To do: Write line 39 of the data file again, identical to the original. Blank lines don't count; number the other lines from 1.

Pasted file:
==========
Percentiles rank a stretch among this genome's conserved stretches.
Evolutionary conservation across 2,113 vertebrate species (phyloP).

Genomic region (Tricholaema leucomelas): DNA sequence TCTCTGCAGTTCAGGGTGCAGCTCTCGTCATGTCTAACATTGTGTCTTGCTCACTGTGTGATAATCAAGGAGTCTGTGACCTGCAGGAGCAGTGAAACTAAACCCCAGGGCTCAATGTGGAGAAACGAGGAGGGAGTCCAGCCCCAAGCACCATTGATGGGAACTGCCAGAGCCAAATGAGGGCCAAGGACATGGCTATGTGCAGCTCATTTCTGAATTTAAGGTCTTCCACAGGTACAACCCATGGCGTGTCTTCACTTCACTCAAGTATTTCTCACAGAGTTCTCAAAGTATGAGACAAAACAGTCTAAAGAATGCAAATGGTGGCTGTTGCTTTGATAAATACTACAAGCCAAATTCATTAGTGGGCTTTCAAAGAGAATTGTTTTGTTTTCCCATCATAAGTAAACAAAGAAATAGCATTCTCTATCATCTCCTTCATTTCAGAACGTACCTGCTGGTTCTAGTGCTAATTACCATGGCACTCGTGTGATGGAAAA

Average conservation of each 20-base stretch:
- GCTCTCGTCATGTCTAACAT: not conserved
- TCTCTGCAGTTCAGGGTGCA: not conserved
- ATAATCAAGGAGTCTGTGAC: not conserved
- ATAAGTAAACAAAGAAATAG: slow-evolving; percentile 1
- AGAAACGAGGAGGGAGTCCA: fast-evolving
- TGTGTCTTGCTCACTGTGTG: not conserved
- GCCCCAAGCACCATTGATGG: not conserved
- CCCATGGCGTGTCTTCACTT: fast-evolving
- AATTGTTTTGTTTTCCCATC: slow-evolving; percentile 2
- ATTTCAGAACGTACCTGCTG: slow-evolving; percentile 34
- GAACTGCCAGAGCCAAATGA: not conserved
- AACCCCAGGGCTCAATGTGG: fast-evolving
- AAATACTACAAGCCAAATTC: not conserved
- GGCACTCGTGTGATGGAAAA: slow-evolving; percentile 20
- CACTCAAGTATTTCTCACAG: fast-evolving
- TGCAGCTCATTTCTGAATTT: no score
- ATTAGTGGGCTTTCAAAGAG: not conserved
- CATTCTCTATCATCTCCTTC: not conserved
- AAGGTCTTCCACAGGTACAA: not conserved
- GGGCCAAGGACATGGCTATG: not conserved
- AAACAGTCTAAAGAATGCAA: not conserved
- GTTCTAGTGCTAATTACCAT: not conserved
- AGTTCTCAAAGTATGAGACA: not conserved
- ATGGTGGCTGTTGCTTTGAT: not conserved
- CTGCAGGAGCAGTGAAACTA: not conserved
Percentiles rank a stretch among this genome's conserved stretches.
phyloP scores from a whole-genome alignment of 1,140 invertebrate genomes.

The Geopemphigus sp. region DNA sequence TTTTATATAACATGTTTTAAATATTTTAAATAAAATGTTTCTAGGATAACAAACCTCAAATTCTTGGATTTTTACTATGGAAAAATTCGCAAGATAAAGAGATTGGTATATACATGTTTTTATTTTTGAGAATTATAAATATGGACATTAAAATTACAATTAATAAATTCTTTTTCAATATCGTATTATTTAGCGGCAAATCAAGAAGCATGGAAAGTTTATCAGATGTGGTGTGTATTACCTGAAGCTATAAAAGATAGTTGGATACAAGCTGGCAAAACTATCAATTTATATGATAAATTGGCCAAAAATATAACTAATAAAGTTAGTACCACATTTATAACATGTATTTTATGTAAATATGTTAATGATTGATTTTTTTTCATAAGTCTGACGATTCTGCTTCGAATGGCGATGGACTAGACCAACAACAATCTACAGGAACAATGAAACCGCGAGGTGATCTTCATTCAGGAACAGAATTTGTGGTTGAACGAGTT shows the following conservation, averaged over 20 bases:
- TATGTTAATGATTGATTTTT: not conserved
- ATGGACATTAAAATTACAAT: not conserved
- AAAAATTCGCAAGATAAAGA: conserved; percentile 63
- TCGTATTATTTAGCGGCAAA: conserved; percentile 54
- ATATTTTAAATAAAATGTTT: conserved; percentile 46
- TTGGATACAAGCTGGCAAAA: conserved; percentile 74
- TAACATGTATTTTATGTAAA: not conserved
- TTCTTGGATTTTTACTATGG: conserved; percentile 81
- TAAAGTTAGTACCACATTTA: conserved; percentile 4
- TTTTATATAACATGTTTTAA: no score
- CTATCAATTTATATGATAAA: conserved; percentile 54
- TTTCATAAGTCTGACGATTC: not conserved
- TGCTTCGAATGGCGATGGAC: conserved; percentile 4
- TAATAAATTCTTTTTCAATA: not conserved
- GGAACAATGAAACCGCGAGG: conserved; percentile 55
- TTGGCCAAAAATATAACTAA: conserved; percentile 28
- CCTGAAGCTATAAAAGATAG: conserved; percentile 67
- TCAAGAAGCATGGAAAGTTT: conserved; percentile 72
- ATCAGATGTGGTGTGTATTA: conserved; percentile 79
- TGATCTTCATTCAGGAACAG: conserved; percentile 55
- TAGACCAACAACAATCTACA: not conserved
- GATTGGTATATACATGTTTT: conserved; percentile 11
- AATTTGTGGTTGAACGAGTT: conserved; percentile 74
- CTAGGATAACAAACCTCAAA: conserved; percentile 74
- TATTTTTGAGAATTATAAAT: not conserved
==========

- TAACATGTATTTTATGTAAA: not conserved